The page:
3. Yes, I see the bison! I’ve seen real ones on the range while vacationing in Wyoming.
    What an interesting idea for your blog post. And dear, little Ollie is so sweet!


  4. not a bison, a crocodile! with the head on the left… this is a great idea. trees are one of the chief occupiers of the planet but they don’t get enough respect! re commenting from wordpress to blogspot: i had the same trouble when i was on wp and had to open an account on bspot so i could record comments… i don’t know if that’s something you’ve experienced in other places or not, but there’s probably a solution to it; i just don’t know of one, being computer illiterate for the most part… forgive Ollie even tho he knows exactly what he’s doing!!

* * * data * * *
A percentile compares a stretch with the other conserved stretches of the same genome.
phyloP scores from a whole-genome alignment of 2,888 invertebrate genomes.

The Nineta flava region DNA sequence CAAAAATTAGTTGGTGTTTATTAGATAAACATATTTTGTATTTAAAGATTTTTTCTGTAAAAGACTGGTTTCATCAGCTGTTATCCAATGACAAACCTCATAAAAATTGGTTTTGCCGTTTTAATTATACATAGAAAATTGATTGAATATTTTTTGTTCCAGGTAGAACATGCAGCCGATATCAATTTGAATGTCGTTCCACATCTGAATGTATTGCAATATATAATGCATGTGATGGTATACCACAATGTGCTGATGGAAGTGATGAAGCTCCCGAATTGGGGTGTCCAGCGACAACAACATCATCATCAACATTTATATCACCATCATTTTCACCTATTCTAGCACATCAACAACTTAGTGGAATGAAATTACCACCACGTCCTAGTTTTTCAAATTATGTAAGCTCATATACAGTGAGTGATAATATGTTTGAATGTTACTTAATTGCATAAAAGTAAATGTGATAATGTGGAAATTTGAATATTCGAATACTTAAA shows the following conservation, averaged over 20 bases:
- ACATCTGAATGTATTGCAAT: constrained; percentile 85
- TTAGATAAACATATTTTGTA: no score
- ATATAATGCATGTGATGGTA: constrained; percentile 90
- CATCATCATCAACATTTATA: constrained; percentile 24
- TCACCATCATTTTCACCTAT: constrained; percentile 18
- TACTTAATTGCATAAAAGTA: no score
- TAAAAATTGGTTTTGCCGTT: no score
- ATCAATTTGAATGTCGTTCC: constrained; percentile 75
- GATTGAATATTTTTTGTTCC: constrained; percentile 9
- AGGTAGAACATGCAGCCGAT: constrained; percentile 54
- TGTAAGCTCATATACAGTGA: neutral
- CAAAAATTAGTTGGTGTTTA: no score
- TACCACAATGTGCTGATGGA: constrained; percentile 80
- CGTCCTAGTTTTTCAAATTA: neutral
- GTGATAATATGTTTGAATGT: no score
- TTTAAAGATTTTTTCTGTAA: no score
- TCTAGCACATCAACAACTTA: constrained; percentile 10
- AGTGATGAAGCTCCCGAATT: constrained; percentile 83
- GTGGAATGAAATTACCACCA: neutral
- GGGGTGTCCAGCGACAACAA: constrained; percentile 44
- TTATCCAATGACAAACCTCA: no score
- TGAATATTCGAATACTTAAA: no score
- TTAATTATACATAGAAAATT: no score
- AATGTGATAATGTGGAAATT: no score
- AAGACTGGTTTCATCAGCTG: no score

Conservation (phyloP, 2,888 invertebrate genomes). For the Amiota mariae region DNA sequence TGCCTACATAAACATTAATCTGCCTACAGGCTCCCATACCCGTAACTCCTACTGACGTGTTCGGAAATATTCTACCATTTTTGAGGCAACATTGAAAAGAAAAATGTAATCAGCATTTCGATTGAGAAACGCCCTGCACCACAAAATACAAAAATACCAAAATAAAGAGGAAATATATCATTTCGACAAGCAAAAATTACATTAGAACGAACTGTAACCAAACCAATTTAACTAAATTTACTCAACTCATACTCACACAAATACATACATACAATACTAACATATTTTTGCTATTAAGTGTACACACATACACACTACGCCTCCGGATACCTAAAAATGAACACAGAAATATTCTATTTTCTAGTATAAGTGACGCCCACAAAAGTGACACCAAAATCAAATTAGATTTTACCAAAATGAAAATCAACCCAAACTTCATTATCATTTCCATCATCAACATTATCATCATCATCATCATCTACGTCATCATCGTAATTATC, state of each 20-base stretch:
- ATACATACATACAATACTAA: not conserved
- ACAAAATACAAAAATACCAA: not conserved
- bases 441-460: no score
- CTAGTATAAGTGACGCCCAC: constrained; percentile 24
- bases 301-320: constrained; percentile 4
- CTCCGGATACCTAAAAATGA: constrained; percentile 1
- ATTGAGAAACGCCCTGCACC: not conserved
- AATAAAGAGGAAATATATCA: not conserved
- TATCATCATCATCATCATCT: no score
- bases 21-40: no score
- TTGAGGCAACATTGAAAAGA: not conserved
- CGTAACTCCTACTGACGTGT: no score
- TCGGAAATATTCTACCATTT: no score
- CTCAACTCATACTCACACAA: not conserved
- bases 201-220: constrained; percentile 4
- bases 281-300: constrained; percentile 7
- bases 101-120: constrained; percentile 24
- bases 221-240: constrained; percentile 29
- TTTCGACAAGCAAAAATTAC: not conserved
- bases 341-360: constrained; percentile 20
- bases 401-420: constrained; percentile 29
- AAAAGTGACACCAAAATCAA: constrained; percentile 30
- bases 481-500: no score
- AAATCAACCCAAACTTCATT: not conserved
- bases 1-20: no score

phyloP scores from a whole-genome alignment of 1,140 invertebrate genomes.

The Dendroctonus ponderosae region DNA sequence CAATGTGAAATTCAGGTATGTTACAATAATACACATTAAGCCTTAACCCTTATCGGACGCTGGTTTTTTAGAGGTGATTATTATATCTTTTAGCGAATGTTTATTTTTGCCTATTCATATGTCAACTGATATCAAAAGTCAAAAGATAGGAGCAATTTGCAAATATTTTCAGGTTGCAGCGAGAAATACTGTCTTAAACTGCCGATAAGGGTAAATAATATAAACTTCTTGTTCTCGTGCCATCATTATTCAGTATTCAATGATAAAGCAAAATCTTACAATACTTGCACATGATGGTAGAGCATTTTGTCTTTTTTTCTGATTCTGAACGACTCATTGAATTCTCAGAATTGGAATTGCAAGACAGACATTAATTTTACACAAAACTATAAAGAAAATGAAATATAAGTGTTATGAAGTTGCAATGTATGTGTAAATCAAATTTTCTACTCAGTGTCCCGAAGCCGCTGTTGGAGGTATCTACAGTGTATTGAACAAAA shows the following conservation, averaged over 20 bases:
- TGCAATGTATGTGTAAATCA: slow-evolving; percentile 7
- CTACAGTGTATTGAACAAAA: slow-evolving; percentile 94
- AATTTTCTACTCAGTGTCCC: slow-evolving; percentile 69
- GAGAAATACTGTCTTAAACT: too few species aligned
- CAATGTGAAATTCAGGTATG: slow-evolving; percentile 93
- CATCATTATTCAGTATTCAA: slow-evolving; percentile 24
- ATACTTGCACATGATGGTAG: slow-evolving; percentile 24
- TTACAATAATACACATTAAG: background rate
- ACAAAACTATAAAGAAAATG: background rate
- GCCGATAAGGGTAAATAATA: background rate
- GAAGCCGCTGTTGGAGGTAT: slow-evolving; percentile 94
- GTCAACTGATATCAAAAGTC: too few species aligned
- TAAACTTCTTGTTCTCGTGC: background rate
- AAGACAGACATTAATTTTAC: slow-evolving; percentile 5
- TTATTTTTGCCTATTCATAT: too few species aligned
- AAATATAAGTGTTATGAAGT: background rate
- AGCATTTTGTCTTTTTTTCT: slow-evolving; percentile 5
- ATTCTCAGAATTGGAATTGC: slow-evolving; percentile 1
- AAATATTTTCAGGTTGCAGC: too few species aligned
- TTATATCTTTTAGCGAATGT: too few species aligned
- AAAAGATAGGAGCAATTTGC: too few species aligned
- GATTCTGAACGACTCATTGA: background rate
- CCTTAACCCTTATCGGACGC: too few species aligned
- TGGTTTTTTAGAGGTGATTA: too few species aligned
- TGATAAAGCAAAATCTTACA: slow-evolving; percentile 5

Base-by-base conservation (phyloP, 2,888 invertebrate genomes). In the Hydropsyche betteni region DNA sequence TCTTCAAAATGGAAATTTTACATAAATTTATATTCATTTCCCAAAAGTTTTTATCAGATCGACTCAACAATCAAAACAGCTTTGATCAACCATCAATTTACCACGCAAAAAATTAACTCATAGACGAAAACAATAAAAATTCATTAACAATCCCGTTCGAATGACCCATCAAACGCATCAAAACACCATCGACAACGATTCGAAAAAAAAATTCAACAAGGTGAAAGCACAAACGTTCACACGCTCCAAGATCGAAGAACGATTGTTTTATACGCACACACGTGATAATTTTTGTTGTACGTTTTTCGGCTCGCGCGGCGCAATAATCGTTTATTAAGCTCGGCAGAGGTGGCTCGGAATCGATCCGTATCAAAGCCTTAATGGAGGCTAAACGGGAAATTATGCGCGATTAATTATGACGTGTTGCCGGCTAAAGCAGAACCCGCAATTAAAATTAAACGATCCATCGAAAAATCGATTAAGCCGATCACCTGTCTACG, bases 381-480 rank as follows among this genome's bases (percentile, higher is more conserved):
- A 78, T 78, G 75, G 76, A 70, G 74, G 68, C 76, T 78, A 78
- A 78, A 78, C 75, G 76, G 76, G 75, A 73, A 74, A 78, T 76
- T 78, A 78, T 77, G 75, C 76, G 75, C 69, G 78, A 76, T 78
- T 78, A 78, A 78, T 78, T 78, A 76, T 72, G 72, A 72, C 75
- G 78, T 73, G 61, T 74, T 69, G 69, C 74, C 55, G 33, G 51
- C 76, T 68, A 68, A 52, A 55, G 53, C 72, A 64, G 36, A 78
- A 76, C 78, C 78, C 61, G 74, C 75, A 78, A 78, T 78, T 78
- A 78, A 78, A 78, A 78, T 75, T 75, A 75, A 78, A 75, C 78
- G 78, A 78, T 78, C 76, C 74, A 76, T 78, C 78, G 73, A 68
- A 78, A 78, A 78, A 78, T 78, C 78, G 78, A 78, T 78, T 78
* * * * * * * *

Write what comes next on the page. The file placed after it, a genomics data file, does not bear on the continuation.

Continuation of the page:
5. A lovely post, have you read Overstory by Richard Powers definitely a tree themed read there. Ollie is gorgeous.


    1. NO, I have not heard of him. I have several more tree books on my shelves but if I ever get through ny 1000 books I’ll keep him in mind. Thank you. Ollie is gorgeous but he is very naughty. Don’t let that face fool you. But we love him. 😍😍


  6. Another tree book: The Word for World is Forest, Ursula Le Guin. It’s a bit of a challenge when I can’t run my eye along my shelves. Mum had a book Green Mountain and Cullenbenbong whose cover was eucalypt rainforest understorey, which I must have read 55 years ago.